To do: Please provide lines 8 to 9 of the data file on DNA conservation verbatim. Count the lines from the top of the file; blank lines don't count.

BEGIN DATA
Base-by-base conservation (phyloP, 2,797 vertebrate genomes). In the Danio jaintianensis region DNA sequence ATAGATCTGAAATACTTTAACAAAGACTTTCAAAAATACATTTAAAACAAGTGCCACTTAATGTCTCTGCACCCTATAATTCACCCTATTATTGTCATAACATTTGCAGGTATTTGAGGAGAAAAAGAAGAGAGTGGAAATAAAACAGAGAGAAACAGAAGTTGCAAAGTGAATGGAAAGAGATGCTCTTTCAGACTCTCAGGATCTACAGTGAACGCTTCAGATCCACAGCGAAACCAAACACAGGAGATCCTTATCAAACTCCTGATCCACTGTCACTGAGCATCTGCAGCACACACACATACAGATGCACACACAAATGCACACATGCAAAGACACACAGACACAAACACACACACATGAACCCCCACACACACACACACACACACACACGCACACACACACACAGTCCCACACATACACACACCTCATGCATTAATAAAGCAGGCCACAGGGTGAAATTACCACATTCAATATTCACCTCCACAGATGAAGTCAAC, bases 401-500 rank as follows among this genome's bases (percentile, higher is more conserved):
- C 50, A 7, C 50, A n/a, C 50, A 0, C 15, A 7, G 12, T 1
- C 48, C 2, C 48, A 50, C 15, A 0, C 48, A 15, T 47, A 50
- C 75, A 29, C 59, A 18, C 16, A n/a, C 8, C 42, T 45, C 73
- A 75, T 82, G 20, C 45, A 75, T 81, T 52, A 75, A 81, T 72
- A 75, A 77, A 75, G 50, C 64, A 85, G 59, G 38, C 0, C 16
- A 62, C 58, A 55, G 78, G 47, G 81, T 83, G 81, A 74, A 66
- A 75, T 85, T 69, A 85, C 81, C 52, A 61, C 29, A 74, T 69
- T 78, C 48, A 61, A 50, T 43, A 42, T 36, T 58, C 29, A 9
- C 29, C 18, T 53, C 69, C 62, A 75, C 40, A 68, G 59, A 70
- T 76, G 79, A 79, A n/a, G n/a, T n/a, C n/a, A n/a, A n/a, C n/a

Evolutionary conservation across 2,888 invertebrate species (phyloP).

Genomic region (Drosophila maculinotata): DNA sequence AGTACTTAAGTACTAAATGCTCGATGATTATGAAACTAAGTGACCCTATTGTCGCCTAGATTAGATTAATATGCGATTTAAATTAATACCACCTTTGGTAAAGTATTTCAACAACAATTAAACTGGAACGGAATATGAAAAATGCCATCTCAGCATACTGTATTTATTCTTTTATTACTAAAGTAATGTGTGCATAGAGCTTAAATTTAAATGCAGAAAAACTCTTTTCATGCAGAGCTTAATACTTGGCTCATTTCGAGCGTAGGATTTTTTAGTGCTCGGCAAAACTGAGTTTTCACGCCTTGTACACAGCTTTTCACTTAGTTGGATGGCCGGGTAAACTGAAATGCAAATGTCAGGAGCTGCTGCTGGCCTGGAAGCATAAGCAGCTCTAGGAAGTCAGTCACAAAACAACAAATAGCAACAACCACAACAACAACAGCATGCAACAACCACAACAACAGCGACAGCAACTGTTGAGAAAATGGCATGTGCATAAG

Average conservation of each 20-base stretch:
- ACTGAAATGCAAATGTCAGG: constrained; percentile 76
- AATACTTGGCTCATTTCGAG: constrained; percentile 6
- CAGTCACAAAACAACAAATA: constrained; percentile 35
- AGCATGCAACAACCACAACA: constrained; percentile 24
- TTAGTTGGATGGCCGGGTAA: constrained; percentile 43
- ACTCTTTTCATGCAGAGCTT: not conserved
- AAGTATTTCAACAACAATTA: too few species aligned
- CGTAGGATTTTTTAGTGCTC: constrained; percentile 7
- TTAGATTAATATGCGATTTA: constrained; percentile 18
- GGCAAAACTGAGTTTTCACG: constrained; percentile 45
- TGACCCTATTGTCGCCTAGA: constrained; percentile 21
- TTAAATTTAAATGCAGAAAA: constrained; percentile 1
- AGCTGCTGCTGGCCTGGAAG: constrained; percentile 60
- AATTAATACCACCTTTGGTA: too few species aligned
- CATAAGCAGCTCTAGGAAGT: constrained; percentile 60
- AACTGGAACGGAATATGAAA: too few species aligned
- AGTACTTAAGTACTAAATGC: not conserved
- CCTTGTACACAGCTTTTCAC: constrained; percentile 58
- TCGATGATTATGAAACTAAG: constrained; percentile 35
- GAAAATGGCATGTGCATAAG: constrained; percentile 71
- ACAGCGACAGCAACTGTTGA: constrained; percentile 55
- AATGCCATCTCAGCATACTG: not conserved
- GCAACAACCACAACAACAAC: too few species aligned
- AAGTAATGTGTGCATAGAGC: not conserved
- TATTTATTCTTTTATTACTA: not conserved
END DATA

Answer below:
- A 75, T 85, T 69, A 85, C 81, C 52, A 61, C 29, A 74, T 69
- T 78, C 48, A 61, A 50, T 43, A 42, T 36, T 58, C 29, A 9